By Desiree Coffey
New Year’s Eve (parties aside) typically is most popular because it brings hope for a more prosperous year. Often resulting in those often unachieved resolutions. Here are some fun facts and trivia about the holiday.
- The first New Year was celebrated 4,000 years ago by the ancient Babylonians.
- National Insurance Crime Bureau revealed that more vehicles are stolen on New Year’s Day than any other holiday.
- The top three places to celebrate New Year’s Eve (in the U.S.) are Las Vegas, Disney World and of course, New York City.
- Time Square New Year’s Eve Ball was first dropped in 1907 after there was a fireworks ban. Back then, a 700-pound ball embellished with 25-watt bulbs made of iron and wood was dropped. Now, however, it weighs 11,875 pounds, is 12 feet in diameter and is adorned with 2,668 Waterford crystals.
- The tradition has continued in Times Square, except for in 1942 and 1943. The ball was not lowered because of wartime restrictions.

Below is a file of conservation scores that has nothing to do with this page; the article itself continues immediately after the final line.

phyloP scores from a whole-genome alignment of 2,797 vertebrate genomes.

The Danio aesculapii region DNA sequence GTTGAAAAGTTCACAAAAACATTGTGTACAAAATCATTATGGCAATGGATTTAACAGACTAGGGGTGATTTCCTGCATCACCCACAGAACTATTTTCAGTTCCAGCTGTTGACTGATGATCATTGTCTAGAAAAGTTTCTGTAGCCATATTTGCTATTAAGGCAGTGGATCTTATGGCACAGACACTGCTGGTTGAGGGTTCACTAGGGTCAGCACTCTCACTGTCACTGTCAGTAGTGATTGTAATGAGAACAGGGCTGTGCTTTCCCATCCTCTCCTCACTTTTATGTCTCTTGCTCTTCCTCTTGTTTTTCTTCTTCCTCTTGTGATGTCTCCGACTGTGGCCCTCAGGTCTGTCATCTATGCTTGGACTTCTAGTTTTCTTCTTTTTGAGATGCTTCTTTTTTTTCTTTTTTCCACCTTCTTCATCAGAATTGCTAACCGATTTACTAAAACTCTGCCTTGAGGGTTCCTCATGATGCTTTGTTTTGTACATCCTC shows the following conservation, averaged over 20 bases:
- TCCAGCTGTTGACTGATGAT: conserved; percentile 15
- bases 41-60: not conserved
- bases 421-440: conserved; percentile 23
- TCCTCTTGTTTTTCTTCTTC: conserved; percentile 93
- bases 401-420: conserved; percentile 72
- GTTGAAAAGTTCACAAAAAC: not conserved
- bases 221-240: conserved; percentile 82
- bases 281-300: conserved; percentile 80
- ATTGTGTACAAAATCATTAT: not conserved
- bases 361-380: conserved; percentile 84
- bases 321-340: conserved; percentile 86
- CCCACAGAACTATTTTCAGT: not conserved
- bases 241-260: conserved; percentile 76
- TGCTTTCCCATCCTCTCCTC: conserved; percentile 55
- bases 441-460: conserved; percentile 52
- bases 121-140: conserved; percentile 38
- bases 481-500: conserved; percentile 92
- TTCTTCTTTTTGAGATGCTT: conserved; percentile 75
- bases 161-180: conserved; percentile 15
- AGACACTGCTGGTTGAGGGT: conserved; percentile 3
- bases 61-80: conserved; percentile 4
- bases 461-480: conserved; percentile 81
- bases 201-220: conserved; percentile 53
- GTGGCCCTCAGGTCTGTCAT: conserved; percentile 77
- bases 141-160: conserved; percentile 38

- In Italy, people wear red underwear on New Year’s Day to bring good luck all year long.
- In Colombia, Cuba and Puerto Rico, some families stuff a large doll, which is called Mr. Old Year, with memories from the past year. They also dress him in clothes from the outgoing year. At midnight, he is set ablaze, thus burning away the bad memories.
- It’s good luck to eat foods like black eyed peas, ham and cabbage because it is thought they bring prosperity. But if you want to have a happy new year, don’t eat lobster or chicken. Lobsters can move backward and chickens can scratch in reverse, so it is thought these foods could bring a reversal of fortune.
- Chinese New Year is celebrated the second full moon after the winter solstice.
- Jewish New Year is called Rosh Hashanah. Apples and honey are traditionally eaten.
- In ancient Rome the New Year began on March 1.
- The top 10 resolutions are usually to lose weight, eat more healthily, exercise more, stop smoking, stick to a budget, save money, get more organized, be more patient, find a better job and to just be a better person over all.
- Using a baby to signify the New Year began in ancient Greece around 600 B.C.